On December 9th 2015, 15-year-old Pippa (“Pip”) McManus (top) lost her life when she stepped in front of a train at Gatley Station (right) in South Manchester.
For three years, Pip had been battling against anorexia. When she was 12, she began worrying that she was getting fat. She became obsessed with her diet and started exercising compulsively. She joined running and boxing clubs and would survive on very little food.
By the end of 2012, Pip’s parents, Jim and Marie, were concerned enough to get medical help, and she was treated by Stockport Child and Adolescent Mental Health Services (CAMHS) and Galaxy House.
At the age of 13, Pip was detained under the mental health act and admitted to the Priory in Altrincham. While she was there, Pip developed depression and a tendency to self-harm.
During one visit home, she wrote ‘goodbye’ notes to her family, her doctors and even her beloved dog (left). They read: “I do want to grow up and have a life, at the moment I don’t have one. I can’t fight anorexia anymore. I have tried so very hard, but it has won me.”
Pip had been at the Priory for 15 months when, despite concerns from her parents that her treatment had stalled, she was released on extended home leave on December 4th 2015, five days before her death. It was said that Pip “had been engaging with her treatment, eating relatively well and had a reasonable weight” prior to her release. Jim and Marie felt that they were “left with no choice” but to agree with the Priory’s assessment that their daughter should go home.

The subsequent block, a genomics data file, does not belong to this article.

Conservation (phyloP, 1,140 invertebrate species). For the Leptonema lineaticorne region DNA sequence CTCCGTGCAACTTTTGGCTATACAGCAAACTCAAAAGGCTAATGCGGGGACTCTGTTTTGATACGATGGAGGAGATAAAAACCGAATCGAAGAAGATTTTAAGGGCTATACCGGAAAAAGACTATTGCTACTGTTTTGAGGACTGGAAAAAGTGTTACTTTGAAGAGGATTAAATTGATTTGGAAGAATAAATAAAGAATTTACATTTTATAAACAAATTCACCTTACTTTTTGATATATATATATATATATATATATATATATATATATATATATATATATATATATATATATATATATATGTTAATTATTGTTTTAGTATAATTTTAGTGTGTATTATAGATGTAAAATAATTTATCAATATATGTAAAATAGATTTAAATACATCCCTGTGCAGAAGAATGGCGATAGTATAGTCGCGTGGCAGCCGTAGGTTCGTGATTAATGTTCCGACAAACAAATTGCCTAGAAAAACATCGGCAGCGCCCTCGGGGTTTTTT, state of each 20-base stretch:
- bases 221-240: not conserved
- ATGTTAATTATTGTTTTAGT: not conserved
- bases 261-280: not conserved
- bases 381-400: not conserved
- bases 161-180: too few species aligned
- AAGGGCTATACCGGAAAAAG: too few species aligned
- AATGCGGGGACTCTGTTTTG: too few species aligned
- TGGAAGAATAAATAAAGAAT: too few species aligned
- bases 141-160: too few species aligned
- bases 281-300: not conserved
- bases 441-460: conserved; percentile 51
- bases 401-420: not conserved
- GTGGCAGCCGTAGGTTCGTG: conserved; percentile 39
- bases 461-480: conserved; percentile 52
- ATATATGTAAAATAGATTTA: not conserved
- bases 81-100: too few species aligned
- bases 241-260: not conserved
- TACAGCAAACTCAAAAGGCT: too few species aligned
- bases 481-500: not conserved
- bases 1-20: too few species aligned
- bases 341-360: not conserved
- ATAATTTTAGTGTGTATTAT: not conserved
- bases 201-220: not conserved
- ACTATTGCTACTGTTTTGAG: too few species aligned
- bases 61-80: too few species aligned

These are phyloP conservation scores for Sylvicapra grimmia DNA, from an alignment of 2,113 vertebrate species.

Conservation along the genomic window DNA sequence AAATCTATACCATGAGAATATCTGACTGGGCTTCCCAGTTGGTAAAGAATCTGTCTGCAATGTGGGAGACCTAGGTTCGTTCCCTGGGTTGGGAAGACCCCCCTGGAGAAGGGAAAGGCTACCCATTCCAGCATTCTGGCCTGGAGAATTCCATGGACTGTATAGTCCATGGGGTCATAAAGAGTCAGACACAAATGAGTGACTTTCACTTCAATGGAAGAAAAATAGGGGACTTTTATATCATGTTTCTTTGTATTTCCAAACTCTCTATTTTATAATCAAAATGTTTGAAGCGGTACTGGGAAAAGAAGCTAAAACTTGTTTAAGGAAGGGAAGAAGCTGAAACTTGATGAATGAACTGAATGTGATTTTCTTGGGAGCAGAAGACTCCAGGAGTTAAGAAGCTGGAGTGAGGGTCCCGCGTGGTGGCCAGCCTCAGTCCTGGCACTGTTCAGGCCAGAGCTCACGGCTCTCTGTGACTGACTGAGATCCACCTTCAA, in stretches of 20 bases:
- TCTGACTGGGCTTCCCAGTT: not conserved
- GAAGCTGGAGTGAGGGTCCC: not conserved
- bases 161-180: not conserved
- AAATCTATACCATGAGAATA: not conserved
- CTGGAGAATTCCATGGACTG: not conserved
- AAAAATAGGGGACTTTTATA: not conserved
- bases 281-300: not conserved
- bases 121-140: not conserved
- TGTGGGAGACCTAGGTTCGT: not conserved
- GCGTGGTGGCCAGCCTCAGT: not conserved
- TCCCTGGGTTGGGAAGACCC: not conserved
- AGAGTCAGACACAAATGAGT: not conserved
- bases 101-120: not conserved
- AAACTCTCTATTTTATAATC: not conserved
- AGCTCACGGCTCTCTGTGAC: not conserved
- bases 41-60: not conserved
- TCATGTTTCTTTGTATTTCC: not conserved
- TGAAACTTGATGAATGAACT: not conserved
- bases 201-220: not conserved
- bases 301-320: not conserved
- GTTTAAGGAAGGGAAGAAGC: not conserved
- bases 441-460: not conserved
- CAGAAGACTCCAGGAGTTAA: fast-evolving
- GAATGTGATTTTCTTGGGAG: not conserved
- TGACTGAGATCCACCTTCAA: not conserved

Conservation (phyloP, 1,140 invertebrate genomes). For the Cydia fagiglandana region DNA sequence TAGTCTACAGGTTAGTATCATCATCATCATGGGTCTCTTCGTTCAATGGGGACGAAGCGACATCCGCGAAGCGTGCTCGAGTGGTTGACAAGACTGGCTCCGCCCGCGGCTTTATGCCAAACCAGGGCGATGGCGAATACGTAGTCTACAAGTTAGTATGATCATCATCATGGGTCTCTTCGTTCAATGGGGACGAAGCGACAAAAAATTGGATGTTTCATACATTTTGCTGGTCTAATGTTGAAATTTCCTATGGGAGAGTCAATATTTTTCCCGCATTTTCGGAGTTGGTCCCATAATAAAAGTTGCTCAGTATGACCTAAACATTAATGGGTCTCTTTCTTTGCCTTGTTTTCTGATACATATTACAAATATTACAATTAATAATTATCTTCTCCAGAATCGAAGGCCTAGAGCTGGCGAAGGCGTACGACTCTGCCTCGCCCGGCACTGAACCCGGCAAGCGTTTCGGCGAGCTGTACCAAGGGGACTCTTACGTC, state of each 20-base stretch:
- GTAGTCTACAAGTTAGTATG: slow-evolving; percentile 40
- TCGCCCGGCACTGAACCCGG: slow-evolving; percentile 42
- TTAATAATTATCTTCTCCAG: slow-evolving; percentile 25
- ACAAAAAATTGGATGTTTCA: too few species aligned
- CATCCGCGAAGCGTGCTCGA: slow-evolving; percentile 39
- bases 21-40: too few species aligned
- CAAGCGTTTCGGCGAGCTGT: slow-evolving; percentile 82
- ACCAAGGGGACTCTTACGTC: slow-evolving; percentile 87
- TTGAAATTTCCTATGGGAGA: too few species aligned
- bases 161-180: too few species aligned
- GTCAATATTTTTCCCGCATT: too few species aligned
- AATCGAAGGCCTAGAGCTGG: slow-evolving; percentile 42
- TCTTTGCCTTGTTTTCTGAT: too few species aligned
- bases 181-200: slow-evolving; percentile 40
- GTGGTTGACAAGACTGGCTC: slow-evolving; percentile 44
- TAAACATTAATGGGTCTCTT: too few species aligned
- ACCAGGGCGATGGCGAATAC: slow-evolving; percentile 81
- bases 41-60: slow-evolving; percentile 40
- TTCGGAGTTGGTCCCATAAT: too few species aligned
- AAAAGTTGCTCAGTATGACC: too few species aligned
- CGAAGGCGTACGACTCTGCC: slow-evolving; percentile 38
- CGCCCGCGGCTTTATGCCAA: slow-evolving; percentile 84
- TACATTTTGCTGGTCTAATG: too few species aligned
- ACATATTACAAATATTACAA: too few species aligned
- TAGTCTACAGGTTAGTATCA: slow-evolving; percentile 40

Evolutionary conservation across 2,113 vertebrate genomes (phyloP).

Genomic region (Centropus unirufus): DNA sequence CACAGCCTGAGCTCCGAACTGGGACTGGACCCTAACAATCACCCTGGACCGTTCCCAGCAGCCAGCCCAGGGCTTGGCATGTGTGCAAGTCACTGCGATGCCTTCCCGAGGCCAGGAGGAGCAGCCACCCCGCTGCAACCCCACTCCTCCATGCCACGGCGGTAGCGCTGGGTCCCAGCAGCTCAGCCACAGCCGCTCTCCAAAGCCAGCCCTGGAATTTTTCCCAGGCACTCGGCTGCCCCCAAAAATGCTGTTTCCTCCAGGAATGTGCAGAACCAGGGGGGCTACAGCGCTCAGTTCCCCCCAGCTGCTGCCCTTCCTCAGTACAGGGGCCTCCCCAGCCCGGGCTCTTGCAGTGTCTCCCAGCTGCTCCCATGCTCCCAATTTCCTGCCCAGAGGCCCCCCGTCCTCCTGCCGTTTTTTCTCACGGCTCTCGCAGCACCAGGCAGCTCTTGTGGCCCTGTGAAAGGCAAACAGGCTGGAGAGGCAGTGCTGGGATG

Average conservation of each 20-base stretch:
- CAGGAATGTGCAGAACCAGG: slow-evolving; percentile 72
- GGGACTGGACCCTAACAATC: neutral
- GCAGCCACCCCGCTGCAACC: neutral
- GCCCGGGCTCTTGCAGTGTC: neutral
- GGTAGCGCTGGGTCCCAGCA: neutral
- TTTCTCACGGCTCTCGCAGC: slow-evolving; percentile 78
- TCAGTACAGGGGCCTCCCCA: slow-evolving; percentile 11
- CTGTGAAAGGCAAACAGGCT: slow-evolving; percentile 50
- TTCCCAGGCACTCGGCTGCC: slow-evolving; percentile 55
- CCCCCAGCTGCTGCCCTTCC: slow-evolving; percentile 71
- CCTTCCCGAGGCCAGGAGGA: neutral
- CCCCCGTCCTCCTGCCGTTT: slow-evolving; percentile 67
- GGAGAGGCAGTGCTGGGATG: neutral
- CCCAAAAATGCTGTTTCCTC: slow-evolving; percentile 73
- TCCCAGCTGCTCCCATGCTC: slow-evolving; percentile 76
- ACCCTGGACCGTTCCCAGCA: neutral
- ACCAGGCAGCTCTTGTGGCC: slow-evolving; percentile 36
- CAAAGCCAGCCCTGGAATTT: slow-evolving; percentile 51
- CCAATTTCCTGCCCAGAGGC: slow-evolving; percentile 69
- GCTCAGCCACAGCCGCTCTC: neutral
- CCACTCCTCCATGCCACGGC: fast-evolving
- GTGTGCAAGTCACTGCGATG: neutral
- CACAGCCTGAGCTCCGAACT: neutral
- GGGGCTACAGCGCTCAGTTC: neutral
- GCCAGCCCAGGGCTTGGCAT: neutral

On the day she died, Pip had argued with her family over excessive gym use and told them that “I’m going to kill myself now“. She walked away from the family home and headed for the local station.
- Inadequate community care and specialist post-discharge support for Pip and her family.
- Failure to implement a timely care plan and lack of cohesiveness amongst agencies.
- Inadequate communication of enhanced risk of suicide on discharge.
After the inquest, statements from Jim and Marie (left) showed that they were unhappy with Pip’s treatment. Marie said: “We believe the failings in our daughter’s care from beginning to end resulted in her death… Effective treatment is needed more quickly and if this had been available to our beautiful daughter maybe she would still be alive today.”
Jim described some of the care Pip received as “quite disturbing,” and added: “I feel over the three years of the illness there were a lot more failings than just the build up to her discharge. From start to finish, Pip was failed terribly.”
Deborah Coles (right), director of INQUEST, said: “Pip’s death has exposed a mental health system which pushed through the discharge of a highly vulnerable child without any of the support or care in place to make sure she would be safe. Her terrified family knew there was huge risk. Their concerns were dismissed and minimised throughout.”